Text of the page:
It is evident that the brand markets itself as an all round, sustainable brand. The pork-centric approach of plant based meat is able to target and influence new markets and adapt to fit a wider demographic of people as opposed to the pre-existing beef replicating brands like Impossible Meat. When evaluating the actual product itself, the minimal information on the production process and packaging materials does raise questions as to the extent of how sustainable it actually is. The final product itself, as a means of combating and reducing mass meat consumption does inevitably tackle prominent environmental consequences tied to conventional livestock farming.
Omnipork is a form of plant based protein, consisting of mainly pea, non-GMO soy, shiitake mushroom and rice, that aims to replicate and provide vegan alternatives to pork. The ingredients used bear environmental and health concerns in mind through its all plant based and gm-free nature. Branding themselves as a futuristic solution to tackle issues of global warming and food insecurity, they have since developed several extensions of omnipork, designed to mock different types of pork prevalent among asian cuisine. Using headlines of ‘Western Innovation x Asian Application’ places emphasis on the intersection between the research and design done in Canada and the production and consumption aspects being targeted towards Asian markets. As a person who’s spent their entire life living in Asia and particularly concerned with animal rights, turning to cruelty-free solutions that target more niche markets poses as a great opportunity. Asia’s mass consumption of pork allows such a product to encourage the revolutionizing of diets in conjunction with its environmental, health and animal welfare benefits.
In terms of the packaging, there is little mention on their website except for the paper packaging used for ‘omn!eat’ pork. They claim to use 90% less plastic for this particular product, relative to normal plastic use to package the same volume of meat. The packaging itself similarly doesn’t give detail on the material components of it, nor do other online sources. There is evident variation in the style of packaging, thus the lack of information makes it a questionable aspect of their product’s overall sustainability. Though, it is evident that there are attempts being made to reduce and source alternatives to plastic packaging, as the company intends to be 100% plastic free in the future.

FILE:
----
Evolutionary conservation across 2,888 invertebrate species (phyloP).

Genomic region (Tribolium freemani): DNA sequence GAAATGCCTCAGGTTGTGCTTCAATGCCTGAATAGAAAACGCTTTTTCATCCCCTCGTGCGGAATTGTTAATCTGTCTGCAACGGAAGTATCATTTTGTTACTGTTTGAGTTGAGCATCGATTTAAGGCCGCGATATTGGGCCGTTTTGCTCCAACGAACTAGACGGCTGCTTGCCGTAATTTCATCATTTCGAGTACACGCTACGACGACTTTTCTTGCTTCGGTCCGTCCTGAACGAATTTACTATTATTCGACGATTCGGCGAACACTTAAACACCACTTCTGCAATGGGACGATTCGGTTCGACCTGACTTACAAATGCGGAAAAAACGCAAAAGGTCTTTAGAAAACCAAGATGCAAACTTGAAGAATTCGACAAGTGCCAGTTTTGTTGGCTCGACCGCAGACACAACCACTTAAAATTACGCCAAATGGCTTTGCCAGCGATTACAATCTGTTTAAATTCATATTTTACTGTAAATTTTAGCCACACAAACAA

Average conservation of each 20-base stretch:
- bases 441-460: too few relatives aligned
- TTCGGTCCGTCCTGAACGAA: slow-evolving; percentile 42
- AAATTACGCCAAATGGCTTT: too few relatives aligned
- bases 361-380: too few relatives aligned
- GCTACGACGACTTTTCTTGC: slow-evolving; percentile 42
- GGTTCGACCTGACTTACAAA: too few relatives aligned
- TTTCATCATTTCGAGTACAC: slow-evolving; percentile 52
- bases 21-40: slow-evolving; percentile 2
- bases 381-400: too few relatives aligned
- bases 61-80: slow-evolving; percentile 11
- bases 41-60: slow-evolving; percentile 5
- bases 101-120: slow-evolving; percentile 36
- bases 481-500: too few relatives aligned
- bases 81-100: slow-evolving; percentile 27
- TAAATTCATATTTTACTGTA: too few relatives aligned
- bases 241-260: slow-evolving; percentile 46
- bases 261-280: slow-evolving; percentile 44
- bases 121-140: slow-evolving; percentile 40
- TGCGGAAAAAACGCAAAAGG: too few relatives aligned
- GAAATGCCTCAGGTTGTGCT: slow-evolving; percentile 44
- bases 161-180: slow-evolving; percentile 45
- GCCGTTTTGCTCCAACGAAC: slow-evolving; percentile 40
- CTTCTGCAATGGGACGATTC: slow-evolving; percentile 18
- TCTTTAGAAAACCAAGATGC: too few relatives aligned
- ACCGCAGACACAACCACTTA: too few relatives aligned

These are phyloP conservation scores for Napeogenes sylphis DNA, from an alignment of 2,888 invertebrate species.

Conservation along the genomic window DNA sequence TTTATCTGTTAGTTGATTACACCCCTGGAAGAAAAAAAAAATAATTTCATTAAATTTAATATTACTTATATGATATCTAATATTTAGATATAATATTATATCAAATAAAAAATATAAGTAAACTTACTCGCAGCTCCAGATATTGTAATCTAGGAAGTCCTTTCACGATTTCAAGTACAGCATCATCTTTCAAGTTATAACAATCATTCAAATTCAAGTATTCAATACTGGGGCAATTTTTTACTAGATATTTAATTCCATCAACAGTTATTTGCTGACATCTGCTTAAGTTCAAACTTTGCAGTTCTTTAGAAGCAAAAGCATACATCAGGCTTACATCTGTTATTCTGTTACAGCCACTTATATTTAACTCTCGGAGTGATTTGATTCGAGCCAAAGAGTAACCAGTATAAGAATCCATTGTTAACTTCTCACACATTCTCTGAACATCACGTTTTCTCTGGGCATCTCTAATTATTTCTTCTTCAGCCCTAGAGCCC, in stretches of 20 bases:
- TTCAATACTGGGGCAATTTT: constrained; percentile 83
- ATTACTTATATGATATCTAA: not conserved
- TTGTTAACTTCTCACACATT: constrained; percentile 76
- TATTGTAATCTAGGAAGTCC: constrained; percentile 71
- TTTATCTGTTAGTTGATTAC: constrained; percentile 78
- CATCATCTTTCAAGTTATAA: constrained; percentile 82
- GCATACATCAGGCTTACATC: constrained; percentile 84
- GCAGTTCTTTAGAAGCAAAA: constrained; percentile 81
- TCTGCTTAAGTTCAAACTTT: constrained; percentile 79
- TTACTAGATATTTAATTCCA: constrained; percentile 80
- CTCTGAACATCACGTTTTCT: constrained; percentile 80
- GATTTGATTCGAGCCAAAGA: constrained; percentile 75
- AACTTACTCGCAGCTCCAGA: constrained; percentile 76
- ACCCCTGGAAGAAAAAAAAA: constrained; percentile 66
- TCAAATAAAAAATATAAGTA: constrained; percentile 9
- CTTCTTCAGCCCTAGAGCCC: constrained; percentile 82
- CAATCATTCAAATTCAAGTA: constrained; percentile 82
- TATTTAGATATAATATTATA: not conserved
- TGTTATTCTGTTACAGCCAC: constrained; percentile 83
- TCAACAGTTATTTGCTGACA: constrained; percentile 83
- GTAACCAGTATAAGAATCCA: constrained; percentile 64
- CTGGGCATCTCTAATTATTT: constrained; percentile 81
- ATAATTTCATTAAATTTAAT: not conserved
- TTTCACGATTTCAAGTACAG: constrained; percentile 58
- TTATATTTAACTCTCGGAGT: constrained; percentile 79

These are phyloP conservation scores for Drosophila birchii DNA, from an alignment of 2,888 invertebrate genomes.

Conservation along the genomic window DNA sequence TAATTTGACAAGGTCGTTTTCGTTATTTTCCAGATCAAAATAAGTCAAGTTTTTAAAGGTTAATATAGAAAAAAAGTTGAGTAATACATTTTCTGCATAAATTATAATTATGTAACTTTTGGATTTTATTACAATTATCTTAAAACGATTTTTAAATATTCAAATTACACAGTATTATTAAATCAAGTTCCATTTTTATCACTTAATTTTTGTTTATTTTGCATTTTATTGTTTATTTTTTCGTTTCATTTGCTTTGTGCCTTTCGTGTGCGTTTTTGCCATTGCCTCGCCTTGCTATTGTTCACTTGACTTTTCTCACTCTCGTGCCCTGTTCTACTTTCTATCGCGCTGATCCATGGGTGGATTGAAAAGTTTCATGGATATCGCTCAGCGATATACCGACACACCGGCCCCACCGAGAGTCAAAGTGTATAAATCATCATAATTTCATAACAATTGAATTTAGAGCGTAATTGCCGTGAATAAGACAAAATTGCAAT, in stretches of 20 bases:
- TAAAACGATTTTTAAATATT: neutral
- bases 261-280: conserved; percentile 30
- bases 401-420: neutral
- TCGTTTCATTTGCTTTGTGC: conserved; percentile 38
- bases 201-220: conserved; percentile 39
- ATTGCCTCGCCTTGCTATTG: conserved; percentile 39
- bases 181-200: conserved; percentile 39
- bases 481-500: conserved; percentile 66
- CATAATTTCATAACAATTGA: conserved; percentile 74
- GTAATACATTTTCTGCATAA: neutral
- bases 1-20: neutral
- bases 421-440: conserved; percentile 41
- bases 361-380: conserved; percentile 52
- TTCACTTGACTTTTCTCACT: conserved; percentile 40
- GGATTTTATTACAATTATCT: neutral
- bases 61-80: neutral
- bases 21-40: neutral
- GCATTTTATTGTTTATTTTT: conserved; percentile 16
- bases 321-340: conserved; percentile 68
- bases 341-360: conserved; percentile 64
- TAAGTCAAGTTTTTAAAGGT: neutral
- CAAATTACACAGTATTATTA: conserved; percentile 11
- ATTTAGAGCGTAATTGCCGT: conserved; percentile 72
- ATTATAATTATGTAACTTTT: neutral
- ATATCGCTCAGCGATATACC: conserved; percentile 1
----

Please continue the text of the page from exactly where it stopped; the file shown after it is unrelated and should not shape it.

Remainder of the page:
Omnipork bases its research and design in Canada, where new innovations are ultimately and mainly manufactured in Thailand. Stated on their website, ingredients for their products are sourced from Canada and the US, which would mean their production chain spans across national borders. Depending on the type of Omnipork product, ingredients also vary. This wide ranging production process involves a multitude of actors and processes that contribute to the product’s overall sustainability, which has been kept private by their official website. Looking at soy as a major component of Omnipork, industrial scale soy farming does pose environmental concerns. Soy production is largely associated with problems of deforestation, uses of synthetic fertilizers, pesticides and herbicides that have the potential to severely degrade surrounding and eventually global scale environments. Despite its comparative sustainability in relation to traditional livestock farming, such practices arguably offset much of their supposed sustainability. Even with the final product being gm-free and marketed as having no additional additives, this does not eliminate such processes to take place in the growth of the actual ingredients.
The distribution of omnipork relies on e-commerce, as well as navigating through localised food chains and grocery stores. The online market for omnipork arguably makes it more prone to environmental exploitation, in the form of mass consumerism to make it accessible to private homes.
Omnifoods is the food tech company that innovated omnipork, but is part of a greater social venture called ‘Green Monday’. In alliance with Omnifoods’ mission, Green Monday was established on Earth day in 2012 and is built on the foundation of a multitude of social concerns, including climate change, public health and animal welfare by promoting a sustainable food system. It has since received an award by PETA Asia for being ‘Company of the Year’ in 2019, in support with the development of omnipork.
Despite localised strategies of distribution, another noticeable strategy in how omnifoods tries to expand their consumer base is by partnering with fast food chains such as Taco bell. The sustainability of such chains is largely contested, thus their association seems to contradict a lot of the fundamental values that are stated on their websites. As there is very little information on the proportion of sales that arise from fast food chains, it is difficult to make comprehensive claims on their overall sustainability.